Cookies, Supercookies and Ubercookies: Stealing the Identity of Web Visitors
Synopsis. Highly sticky techniques called supercookies for tracking web visitors are becoming well known. But the state of the art has in fact advanced beyond tracking, allowing a website to learn the identity of a visitor. I will call these techniques ubercookies; this article describes one such recently discovered technique. Future articles in this series will describe even more powerful variants and discuss the implications.
Cookies. Most people are aware that their web browsing activity over time and across sites can be tracked using cookies. When you are being tracked, it can be deduced that the same person visited certain sites at certain times, but the sites doing the tracking don’t know who you are, i.e., you name, etc., unless you choose to tell them in some way, such as by logging in.
Cookies are easy to delete, and so there’s been a big impetus in the Internet advertising industry to discover and deploy more robust tracking mechanisms.
Supercookies. You may surprised to find just how helpless a user is against a site (or more usually, a network of sites) that is truly determined to track them. There are Flash cookies, much harder to delete, some of which respawn the regular HTTP cookies that you delete. The EFF’s Panopticlick project demonstrates many “browser fingerprinting” methods which are more sophisticated. (Jonathan Mayer’s senior thesis contained a smaller-scale demonstration of some of those techniques).
A major underlying reason for a lot of these problems is that any browser feature that allows a website to store “state” on the client can be abused for tracking, and there are a bewildering variety of these. There is a great analysis in a paper by my Stanford colleagues. One of the points they make is that co-operative tracking by websites is essentially impossible to defend against.
History stealing has been known for a decade, and browser vendors have failed to fix it because it cannot be fixed without sacrificing some useful functionality (the crude way is to turn off visited link coloring altogether; a subtler solution is SafeHistory). Increasingly worse consequences have been discovered over the years: for example, a malicious site can learn which bank you use and customize a phishing page accordingly. But a paper (full text, PDF) coming out at this year’s IEEE S&P conference at Oakland takes it to a new level.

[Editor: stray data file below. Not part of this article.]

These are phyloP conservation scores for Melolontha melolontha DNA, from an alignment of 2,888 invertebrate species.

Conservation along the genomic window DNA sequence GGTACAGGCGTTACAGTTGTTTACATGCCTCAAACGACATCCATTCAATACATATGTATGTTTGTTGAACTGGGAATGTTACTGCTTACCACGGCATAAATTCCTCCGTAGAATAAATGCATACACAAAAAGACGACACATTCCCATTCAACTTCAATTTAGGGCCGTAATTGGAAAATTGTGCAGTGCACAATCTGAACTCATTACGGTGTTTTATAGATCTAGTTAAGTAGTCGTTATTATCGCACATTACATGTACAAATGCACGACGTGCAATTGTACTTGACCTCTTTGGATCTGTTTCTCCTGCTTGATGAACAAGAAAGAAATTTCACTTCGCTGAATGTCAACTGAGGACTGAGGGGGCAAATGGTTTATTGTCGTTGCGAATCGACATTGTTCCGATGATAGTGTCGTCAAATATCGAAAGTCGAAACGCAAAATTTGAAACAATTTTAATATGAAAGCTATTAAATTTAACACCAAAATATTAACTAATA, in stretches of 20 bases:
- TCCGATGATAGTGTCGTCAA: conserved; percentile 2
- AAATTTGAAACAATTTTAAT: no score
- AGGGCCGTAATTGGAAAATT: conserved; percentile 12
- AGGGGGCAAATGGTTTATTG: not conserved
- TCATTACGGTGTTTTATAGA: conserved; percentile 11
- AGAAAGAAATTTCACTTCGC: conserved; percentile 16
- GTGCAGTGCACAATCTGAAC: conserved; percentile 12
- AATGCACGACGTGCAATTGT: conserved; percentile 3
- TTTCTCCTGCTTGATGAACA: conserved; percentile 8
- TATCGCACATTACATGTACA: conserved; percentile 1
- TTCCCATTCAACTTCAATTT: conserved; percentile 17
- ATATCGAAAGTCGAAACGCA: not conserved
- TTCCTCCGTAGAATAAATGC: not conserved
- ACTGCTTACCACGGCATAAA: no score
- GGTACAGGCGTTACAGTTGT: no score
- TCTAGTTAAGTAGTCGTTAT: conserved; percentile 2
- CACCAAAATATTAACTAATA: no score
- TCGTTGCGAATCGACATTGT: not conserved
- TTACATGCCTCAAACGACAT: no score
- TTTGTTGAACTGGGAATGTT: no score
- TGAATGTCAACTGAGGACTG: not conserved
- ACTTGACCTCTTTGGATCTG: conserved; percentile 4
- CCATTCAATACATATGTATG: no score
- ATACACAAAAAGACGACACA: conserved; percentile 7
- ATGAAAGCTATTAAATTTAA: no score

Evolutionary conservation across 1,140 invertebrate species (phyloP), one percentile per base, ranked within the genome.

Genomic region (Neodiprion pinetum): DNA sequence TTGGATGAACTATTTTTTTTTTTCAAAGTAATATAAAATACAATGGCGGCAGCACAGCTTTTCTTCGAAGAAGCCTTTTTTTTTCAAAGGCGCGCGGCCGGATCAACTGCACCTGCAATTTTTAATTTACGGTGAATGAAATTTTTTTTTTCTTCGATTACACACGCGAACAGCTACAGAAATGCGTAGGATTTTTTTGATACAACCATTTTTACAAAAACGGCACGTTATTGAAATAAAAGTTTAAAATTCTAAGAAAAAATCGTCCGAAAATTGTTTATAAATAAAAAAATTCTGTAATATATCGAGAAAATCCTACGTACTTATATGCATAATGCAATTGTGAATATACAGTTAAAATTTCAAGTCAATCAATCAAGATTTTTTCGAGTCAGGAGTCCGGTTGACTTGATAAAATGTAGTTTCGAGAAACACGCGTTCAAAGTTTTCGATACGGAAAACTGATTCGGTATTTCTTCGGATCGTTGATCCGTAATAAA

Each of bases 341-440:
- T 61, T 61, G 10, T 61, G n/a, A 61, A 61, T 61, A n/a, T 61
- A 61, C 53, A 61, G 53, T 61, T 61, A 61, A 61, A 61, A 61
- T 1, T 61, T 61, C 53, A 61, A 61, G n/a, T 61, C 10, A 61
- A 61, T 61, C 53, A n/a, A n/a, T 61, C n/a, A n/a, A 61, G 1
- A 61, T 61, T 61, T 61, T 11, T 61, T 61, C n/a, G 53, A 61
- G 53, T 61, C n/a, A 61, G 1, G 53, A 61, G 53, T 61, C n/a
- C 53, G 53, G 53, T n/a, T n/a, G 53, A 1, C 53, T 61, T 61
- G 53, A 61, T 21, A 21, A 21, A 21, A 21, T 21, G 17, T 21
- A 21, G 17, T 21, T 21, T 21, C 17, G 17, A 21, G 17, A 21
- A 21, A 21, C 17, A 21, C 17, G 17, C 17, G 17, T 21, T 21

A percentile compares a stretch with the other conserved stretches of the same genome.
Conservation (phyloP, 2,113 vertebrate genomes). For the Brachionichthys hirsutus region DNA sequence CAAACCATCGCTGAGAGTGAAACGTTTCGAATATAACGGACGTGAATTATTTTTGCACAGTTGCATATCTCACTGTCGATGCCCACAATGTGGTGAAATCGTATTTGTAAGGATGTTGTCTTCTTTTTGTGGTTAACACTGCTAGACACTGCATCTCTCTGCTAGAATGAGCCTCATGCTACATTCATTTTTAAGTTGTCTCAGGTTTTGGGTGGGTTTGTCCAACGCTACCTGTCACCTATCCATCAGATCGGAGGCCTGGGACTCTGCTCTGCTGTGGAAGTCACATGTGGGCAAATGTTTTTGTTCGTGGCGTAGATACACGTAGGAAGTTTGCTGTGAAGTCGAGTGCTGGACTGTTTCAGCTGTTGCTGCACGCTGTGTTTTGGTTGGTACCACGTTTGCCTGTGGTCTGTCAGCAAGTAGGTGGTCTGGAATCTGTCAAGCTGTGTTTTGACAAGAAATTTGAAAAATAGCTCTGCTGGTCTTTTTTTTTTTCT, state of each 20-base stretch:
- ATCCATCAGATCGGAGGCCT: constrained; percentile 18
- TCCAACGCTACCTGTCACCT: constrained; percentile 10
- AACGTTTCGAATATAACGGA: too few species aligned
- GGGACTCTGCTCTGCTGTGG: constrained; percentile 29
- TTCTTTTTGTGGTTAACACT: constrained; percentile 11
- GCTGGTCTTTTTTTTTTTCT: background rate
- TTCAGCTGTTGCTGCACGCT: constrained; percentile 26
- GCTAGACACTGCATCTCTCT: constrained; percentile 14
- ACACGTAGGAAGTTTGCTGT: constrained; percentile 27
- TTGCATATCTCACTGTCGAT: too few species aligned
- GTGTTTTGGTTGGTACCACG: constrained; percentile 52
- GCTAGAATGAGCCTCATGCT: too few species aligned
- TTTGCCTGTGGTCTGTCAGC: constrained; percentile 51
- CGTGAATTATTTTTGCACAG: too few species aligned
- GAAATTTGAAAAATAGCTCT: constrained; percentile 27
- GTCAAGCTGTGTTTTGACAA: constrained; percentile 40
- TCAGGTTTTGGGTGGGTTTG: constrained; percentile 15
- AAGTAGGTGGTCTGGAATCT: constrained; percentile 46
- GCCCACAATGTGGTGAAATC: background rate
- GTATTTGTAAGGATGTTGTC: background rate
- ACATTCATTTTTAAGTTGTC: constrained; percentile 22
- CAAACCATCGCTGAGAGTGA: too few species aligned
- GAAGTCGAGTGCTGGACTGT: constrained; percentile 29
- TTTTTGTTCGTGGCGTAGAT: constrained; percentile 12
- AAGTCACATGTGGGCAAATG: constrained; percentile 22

Identity. Let’s pause for a second and think about what finding your identity means. In the modern, social web, social network accounts have become our de-facto online identities, and most people reveal their name and at least some other real-world information about ourselves on our profiles. So if the attacker can discover the URL of your social network profile, we can agree that he has identified you for all practical purposes. And the new paper shows how to do just that.
The attack relies on the following observations:
- Almost all social networking sites have some kind of “group” functionality: users can add themselves to groups.
- Users typically add themselves to multiple groups, at least some of which are public.
- Group affiliations, just like your movie-watching history and many other types of attributes, are sufficient to fingerprint a user. There’s a high chance there’s no one else who belongs to the same set of groups that you do (or is even close). [Aside: I used this fact to show that Lending Club data can be de-anonymized.]
- Users who belong to a group are likely to visit group-specific URLs that are predictable.
Put the above facts together, and the attack emerges: the attacker (an arbitrary website you visit, without the co-operation of whichever social network is used as an attack enabler) uses history stealing to test a bunch of group-related URLs one by one until he finds a few (public) groups that the anonymous user probably belongs to. The attacker has already crawled the social network, and therefore knows which user belongs to which groups. Now he puts two and two together: using the list of groups he got from the browser, he does a search on the backend to find the (usually unique) user who belongs to all those groups.
Fallout. There are only two ways to try to fix this. The first is for all the social networking sites to change their URL patterns by randomizing them so that point 4 above (predictable URL identifying that you belong to a group) is no longer true. The second is for all the browser vendors to fix their browsers so that history stealing is no longer possible.
The authors contacted several of the social networks; Xing quickly implemented the URL randomization fix, which I find surprising and impressive. Ultimately, however, Xing’s move will probably be no more than a nice gesture, for the following reason.
Over the last few days, I have been working on a stronger version of this attack which:
- can make use of every URL in the browser history to try and identify the user. This means that server-side fixes are not possible, because literally every site on the web would need to implement randomization.
- avoids the costly crawling step, further lowering the bar to executing the attack.
That leaves browser-based fixes for history stealing, which hasn’t happened in the 10 years that the problem has been known. Will browsers vendors finally accept the functionality hit and deal with the problem? We can hope so, but it remains to be seen.
In the next article, I will describe the stronger attack and also explain in more detail why your profile page on almost any website is a very strong identifier.
Thanks to Adam Bossy for reviewing a draft.